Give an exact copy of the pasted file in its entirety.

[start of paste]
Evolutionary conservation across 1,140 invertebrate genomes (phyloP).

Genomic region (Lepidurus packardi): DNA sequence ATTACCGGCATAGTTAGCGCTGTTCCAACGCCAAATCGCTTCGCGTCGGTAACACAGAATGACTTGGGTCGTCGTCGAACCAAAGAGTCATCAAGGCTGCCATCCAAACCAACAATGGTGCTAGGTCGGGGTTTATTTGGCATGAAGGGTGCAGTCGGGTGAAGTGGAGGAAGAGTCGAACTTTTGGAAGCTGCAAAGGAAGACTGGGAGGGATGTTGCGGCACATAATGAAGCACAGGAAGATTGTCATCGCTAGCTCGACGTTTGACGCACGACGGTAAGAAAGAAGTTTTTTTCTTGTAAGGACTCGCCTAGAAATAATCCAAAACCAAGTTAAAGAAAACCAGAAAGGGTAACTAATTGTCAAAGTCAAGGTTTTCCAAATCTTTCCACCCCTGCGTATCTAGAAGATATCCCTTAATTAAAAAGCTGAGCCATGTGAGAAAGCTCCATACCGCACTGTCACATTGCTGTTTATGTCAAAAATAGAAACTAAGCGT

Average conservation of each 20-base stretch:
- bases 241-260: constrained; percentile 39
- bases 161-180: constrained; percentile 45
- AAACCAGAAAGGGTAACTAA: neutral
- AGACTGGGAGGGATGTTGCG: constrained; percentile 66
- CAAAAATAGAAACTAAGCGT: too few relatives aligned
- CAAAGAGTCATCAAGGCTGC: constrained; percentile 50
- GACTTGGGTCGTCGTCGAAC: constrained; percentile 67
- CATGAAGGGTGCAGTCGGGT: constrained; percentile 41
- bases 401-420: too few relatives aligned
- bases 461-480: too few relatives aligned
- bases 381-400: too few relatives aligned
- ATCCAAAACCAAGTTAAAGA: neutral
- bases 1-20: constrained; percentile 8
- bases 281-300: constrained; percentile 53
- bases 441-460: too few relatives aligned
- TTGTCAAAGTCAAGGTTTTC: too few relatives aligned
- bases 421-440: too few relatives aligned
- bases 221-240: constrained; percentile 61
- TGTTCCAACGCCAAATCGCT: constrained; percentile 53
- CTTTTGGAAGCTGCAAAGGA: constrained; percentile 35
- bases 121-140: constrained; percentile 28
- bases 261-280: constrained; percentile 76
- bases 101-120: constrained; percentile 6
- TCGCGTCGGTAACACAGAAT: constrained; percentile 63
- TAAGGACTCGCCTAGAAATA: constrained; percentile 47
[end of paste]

Evolutionary conservation across 1,140 invertebrate genomes (phyloP).

Genomic region (Lepidurus packardi): DNA sequence ATTACCGGCATAGTTAGCGCTGTTCCAACGCCAAATCGCTTCGCGTCGGTAACACAGAATGACTTGGGTCGTCGTCGAACCAAAGAGTCATCAAGGCTGCCATCCAAACCAACAATGGTGCTAGGTCGGGGTTTATTTGGCATGAAGGGTGCAGTCGGGTGAAGTGGAGGAAGAGTCGAACTTTTGGAAGCTGCAAAGGAAGACTGGGAGGGATGTTGCGGCACATAATGAAGCACAGGAAGATTGTCATCGCTAGCTCGACGTTTGACGCACGACGGTAAGAAAGAAGTTTTTTTCTTGTAAGGACTCGCCTAGAAATAATCCAAAACCAAGTTAAAGAAAACCAGAAAGGGTAACTAATTGTCAAAGTCAAGGTTTTCCAAATCTTTCCACCCCTGCGTATCTAGAAGATATCCCTTAATTAAAAAGCTGAGCCATGTGAGAAAGCTCCATACCGCACTGTCACATTGCTGTTTATGTCAAAAATAGAAACTAAGCGT

Average conservation of each 20-base stretch:
- bases 241-260: constrained; percentile 39
- bases 161-180: constrained; percentile 45
- AAACCAGAAAGGGTAACTAA: neutral
- AGACTGGGAGGGATGTTGCG: constrained; percentile 66
- CAAAAATAGAAACTAAGCGT: too few relatives aligned
- CAAAGAGTCATCAAGGCTGC: constrained; percentile 50
- GACTTGGGTCGTCGTCGAAC: constrained; percentile 67
- CATGAAGGGTGCAGTCGGGT: constrained; percentile 41
- bases 401-420: too few relatives aligned
- bases 461-480: too few relatives aligned
- bases 381-400: too few relatives aligned
- ATCCAAAACCAAGTTAAAGA: neutral
- bases 1-20: constrained; percentile 8
- bases 281-300: constrained; percentile 53
- bases 441-460: too few relatives aligned
- TTGTCAAAGTCAAGGTTTTC: too few relatives aligned
- bases 421-440: too few relatives aligned
- bases 221-240: constrained; percentile 61
- TGTTCCAACGCCAAATCGCT: constrained; percentile 53
- CTTTTGGAAGCTGCAAAGGA: constrained; percentile 35
- bases 121-140: constrained; percentile 28
- bases 261-280: constrained; percentile 76
- bases 101-120: constrained; percentile 6
- TCGCGTCGGTAACACAGAAT: constrained; percentile 63
- TAAGGACTCGCCTAGAAATA: constrained; percentile 47